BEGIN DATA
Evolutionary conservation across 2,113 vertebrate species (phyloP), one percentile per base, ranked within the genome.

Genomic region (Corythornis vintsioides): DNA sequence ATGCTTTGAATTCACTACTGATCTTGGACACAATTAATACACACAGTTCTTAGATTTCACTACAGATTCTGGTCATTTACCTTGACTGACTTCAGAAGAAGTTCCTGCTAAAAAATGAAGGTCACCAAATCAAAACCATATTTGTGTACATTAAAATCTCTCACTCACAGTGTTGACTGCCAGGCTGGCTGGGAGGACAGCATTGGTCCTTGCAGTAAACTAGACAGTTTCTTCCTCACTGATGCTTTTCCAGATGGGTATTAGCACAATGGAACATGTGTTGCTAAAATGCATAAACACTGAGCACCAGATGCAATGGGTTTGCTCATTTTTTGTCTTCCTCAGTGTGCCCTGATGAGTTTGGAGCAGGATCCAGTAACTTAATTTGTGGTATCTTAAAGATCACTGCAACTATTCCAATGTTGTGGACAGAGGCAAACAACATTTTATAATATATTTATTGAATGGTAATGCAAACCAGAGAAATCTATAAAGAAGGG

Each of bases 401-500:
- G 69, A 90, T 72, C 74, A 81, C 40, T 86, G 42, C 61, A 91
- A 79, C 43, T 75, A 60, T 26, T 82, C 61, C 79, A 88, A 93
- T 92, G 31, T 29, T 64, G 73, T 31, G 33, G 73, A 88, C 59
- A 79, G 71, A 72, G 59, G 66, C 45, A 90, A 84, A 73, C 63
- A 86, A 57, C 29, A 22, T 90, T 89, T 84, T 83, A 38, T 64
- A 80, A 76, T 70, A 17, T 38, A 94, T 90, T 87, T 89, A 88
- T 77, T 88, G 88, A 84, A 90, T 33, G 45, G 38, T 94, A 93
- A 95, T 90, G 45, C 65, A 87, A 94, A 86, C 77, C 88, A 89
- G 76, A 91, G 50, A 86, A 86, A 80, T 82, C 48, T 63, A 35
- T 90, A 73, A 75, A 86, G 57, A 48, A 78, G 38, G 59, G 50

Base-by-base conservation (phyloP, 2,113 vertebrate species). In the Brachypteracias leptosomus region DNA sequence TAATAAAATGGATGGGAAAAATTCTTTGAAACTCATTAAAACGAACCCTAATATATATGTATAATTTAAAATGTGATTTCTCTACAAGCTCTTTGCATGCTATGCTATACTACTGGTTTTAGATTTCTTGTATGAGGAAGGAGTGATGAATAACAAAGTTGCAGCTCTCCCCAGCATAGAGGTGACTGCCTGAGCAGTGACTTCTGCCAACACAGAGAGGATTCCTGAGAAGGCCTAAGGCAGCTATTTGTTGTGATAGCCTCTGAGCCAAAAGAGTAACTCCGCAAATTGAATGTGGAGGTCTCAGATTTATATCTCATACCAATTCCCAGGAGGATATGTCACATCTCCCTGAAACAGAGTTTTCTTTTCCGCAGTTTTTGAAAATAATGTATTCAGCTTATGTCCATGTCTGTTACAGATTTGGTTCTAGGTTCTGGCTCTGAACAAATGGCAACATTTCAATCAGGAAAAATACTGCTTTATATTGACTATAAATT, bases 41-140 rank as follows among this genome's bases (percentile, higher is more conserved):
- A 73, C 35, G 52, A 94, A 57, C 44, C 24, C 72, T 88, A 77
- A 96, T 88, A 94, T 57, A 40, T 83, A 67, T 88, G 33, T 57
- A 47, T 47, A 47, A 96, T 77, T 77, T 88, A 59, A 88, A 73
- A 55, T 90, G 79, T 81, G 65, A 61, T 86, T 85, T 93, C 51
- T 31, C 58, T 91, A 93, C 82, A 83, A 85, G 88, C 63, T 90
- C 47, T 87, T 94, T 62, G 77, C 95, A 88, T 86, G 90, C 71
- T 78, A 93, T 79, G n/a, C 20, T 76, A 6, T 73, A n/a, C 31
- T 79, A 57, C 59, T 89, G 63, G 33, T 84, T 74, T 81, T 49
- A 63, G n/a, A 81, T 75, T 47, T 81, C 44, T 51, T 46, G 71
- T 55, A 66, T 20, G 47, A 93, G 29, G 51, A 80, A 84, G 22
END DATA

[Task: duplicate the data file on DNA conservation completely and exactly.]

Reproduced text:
Evolutionary conservation across 2,113 vertebrate species (phyloP), one percentile per base, ranked within the genome.

Genomic region (Corythornis vintsioides): DNA sequence ATGCTTTGAATTCACTACTGATCTTGGACACAATTAATACACACAGTTCTTAGATTTCACTACAGATTCTGGTCATTTACCTTGACTGACTTCAGAAGAAGTTCCTGCTAAAAAATGAAGGTCACCAAATCAAAACCATATTTGTGTACATTAAAATCTCTCACTCACAGTGTTGACTGCCAGGCTGGCTGGGAGGACAGCATTGGTCCTTGCAGTAAACTAGACAGTTTCTTCCTCACTGATGCTTTTCCAGATGGGTATTAGCACAATGGAACATGTGTTGCTAAAATGCATAAACACTGAGCACCAGATGCAATGGGTTTGCTCATTTTTTGTCTTCCTCAGTGTGCCCTGATGAGTTTGGAGCAGGATCCAGTAACTTAATTTGTGGTATCTTAAAGATCACTGCAACTATTCCAATGTTGTGGACAGAGGCAAACAACATTTTATAATATATTTATTGAATGGTAATGCAAACCAGAGAAATCTATAAAGAAGGG

Each of bases 401-500:
- G 69, A 90, T 72, C 74, A 81, C 40, T 86, G 42, C 61, A 91
- A 79, C 43, T 75, A 60, T 26, T 82, C 61, C 79, A 88, A 93
- T 92, G 31, T 29, T 64, G 73, T 31, G 33, G 73, A 88, C 59
- A 79, G 71, A 72, G 59, G 66, C 45, A 90, A 84, A 73, C 63
- A 86, A 57, C 29, A 22, T 90, T 89, T 84, T 83, A 38, T 64
- A 80, A 76, T 70, A 17, T 38, A 94, T 90, T 87, T 89, A 88
- T 77, T 88, G 88, A 84, A 90, T 33, G 45, G 38, T 94, A 93
- A 95, T 90, G 45, C 65, A 87, A 94, A 86, C 77, C 88, A 89
- G 76, A 91, G 50, A 86, A 86, A 80, T 82, C 48, T 63, A 35
- T 90, A 73, A 75, A 86, G 57, A 48, A 78, G 38, G 59, G 50

Base-by-base conservation (phyloP, 2,113 vertebrate species). In the Brachypteracias leptosomus region DNA sequence TAATAAAATGGATGGGAAAAATTCTTTGAAACTCATTAAAACGAACCCTAATATATATGTATAATTTAAAATGTGATTTCTCTACAAGCTCTTTGCATGCTATGCTATACTACTGGTTTTAGATTTCTTGTATGAGGAAGGAGTGATGAATAACAAAGTTGCAGCTCTCCCCAGCATAGAGGTGACTGCCTGAGCAGTGACTTCTGCCAACACAGAGAGGATTCCTGAGAAGGCCTAAGGCAGCTATTTGTTGTGATAGCCTCTGAGCCAAAAGAGTAACTCCGCAAATTGAATGTGGAGGTCTCAGATTTATATCTCATACCAATTCCCAGGAGGATATGTCACATCTCCCTGAAACAGAGTTTTCTTTTCCGCAGTTTTTGAAAATAATGTATTCAGCTTATGTCCATGTCTGTTACAGATTTGGTTCTAGGTTCTGGCTCTGAACAAATGGCAACATTTCAATCAGGAAAAATACTGCTTTATATTGACTATAAATT, bases 41-140 rank as follows among this genome's bases (percentile, higher is more conserved):
- A 73, C 35, G 52, A 94, A 57, C 44, C 24, C 72, T 88, A 77
- A 96, T 88, A 94, T 57, A 40, T 83, A 67, T 88, G 33, T 57
- A 47, T 47, A 47, A 96, T 77, T 77, T 88, A 59, A 88, A 73
- A 55, T 90, G 79, T 81, G 65, A 61, T 86, T 85, T 93, C 51
- T 31, C 58, T 91, A 93, C 82, A 83, A 85, G 88, C 63, T 90
- C 47, T 87, T 94, T 62, G 77, C 95, A 88, T 86, G 90, C 71
- T 78, A 93, T 79, G n/a, C 20, T 76, A 6, T 73, A n/a, C 31
- T 79, A 57, C 59, T 89, G 63, G 33, T 84, T 74, T 81, T 49
- A 63, G n/a, A 81, T 75, T 47, T 81, C 44, T 51, T 46, G 71
- T 55, A 66, T 20, G 47, A 93, G 29, G 51, A 80, A 84, G 22